"Mr. Pool, we've found something unexpected."
One year ago today, stretched out on a gurney in the emergency room, I gathered myself for what the doctor had to say. A couple of hours before life had been proceeding as expected. Clocked out of the evening shift at work, I took a moment to go to the restroom before driving home and putting my aching back to bed.
Blood red urine tends to focus one's attention.
I decided not to worry my co-workers, went to the car and headed to the ER, phoning my wife along the way. I wasn't in any pain, just concerned. I parked, walked in, and started plowing through paperwork. My wife and daughter arrived shortly, and I went through the hoops of giving samples and having a CT scan to see if it was an infection or kidney stone.
"The CT scan shows a cancerous mass on your right kidney."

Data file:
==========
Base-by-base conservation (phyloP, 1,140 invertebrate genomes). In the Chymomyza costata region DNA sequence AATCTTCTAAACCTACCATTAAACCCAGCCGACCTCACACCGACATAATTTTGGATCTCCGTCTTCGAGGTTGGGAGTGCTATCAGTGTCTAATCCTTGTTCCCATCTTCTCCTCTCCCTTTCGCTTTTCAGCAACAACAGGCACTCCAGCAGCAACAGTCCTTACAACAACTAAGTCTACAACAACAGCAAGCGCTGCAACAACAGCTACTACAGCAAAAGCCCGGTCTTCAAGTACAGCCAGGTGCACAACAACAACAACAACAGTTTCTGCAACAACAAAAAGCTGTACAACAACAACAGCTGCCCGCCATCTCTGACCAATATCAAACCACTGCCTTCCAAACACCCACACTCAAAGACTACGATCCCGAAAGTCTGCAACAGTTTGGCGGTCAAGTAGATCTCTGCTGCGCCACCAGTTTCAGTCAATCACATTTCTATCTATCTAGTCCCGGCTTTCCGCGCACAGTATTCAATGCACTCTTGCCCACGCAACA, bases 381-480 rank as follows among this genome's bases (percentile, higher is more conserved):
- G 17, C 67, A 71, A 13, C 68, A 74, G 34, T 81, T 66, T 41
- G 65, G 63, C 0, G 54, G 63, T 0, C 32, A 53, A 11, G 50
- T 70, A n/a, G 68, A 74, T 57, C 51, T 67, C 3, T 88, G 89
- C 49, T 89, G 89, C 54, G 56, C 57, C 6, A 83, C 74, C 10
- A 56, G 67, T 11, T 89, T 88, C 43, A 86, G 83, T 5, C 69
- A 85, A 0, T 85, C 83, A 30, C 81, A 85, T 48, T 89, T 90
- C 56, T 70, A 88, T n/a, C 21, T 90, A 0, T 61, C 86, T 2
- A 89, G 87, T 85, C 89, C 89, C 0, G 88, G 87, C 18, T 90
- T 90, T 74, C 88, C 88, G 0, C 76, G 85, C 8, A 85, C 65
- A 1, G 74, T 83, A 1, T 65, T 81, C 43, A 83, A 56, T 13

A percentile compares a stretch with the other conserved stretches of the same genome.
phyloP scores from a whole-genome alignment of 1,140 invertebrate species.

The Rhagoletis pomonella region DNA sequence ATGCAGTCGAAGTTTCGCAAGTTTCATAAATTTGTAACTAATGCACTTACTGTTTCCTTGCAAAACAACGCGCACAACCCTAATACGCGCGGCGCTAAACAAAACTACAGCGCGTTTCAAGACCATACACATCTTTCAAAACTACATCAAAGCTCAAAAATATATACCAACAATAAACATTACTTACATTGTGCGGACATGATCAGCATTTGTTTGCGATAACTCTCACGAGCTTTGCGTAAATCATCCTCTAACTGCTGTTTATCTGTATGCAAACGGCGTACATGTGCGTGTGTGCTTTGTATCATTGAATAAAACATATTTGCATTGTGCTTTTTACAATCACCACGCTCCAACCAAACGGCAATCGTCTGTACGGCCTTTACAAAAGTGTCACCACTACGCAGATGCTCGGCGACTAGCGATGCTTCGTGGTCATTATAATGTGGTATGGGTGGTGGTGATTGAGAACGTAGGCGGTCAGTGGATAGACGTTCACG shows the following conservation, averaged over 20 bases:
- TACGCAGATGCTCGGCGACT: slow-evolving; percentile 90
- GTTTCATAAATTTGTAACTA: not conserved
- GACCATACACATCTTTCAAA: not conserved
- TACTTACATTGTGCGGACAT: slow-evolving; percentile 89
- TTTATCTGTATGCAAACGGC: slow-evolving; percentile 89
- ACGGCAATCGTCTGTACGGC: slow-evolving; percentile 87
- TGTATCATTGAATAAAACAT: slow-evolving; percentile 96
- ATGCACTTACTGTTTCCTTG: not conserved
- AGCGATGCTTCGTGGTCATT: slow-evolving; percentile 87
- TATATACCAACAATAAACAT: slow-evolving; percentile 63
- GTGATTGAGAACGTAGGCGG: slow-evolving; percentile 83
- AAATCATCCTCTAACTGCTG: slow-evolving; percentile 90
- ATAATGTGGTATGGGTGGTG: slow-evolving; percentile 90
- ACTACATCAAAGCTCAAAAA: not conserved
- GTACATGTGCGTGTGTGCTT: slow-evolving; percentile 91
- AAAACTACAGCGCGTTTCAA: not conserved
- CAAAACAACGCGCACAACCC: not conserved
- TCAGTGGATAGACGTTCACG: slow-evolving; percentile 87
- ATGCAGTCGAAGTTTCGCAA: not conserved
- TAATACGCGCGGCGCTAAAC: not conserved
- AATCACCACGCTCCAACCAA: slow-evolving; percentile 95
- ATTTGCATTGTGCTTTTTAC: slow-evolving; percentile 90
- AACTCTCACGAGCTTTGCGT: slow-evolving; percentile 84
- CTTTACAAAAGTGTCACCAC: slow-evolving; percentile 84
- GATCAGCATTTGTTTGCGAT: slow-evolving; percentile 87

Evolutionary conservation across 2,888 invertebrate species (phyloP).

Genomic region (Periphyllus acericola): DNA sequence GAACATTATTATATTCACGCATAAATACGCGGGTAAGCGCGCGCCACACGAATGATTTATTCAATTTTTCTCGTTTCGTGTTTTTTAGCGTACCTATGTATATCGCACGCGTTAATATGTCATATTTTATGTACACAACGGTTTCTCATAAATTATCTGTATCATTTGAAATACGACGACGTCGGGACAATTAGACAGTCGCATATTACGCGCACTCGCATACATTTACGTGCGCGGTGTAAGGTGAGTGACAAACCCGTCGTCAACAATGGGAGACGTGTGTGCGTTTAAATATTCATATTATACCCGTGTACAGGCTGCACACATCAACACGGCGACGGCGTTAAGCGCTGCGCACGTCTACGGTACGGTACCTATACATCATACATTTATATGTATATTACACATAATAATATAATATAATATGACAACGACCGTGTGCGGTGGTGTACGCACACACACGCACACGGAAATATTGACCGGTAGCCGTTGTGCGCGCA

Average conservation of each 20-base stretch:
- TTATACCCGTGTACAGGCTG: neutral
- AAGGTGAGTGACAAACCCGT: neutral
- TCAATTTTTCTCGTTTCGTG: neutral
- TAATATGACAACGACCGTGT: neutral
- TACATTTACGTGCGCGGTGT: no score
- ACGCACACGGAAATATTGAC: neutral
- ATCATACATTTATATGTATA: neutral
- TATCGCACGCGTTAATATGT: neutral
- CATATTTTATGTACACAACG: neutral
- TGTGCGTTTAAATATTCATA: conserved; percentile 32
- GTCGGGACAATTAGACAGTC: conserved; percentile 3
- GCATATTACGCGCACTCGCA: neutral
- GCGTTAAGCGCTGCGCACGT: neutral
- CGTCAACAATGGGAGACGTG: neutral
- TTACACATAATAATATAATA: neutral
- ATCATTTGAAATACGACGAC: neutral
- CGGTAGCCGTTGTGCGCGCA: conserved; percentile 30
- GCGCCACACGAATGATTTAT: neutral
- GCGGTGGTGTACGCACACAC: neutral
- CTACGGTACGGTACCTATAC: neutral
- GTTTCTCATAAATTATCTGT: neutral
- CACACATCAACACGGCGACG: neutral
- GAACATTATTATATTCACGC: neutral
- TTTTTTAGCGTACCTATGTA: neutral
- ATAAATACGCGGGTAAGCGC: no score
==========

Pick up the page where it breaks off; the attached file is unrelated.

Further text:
Cancer tends to focus one's attention.
The doctor's ordered more CT scans to refine the view of the mass. Night melted into dawn, and I was finally put in a bed and then in a room. Doctors moved in and out, expressing concern, going over the situation, giving options. The mass is good sized and invading toward a major vein leading back to my heart. The only real option is removal of the kidney. Because of the location of the cancer, the surgery needed to take place at a larger hospital Johns Hopkins in Baltimore.
It so happens that a dear friend of my wife's aunt is an administrator in the oncology department at Hopkins. My wife made a call, and Gail took me on as her personal mission. She got us in touch with one of the top kidney specialists at Hopkins. Appointments were made.
And here I was, at the precipice of... I didn't know what. No one plans for this. Everything was in flux. But there was nothing to do but move forward.